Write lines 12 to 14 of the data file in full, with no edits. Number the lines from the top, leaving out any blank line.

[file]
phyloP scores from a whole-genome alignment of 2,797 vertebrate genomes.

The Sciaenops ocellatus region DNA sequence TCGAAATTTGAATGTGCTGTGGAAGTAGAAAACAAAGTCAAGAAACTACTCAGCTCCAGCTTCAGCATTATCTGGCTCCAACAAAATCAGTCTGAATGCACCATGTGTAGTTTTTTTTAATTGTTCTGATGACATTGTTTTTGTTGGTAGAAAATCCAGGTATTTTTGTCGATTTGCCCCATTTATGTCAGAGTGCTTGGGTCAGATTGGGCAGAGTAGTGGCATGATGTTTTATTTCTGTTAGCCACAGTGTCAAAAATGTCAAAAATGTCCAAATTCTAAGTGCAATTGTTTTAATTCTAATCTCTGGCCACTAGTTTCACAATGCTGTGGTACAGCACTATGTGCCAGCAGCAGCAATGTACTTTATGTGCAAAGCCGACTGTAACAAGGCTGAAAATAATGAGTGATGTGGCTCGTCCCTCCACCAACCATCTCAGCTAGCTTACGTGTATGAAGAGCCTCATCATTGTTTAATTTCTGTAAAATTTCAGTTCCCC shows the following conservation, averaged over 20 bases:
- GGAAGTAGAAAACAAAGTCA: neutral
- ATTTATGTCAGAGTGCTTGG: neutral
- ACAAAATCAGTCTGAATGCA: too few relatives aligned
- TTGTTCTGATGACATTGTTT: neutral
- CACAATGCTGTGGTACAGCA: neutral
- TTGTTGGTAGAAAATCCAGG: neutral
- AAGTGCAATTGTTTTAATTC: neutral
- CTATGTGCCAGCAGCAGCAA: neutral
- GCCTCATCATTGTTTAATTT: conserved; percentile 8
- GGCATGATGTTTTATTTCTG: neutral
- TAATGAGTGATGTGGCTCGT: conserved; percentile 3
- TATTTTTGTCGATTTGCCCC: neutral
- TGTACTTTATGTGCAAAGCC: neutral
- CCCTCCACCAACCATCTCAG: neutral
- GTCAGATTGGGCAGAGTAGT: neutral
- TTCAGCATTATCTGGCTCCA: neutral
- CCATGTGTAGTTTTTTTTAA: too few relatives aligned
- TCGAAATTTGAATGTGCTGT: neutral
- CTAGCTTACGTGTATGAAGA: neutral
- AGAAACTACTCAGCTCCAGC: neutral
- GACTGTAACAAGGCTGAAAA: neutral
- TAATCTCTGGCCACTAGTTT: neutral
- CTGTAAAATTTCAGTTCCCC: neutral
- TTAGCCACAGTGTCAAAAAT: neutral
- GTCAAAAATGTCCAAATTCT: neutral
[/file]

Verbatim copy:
- GGCATGATGTTTTATTTCTG: neutral
- TAATGAGTGATGTGGCTCGT: conserved; percentile 3
- TATTTTTGTCGATTTGCCCC: neutral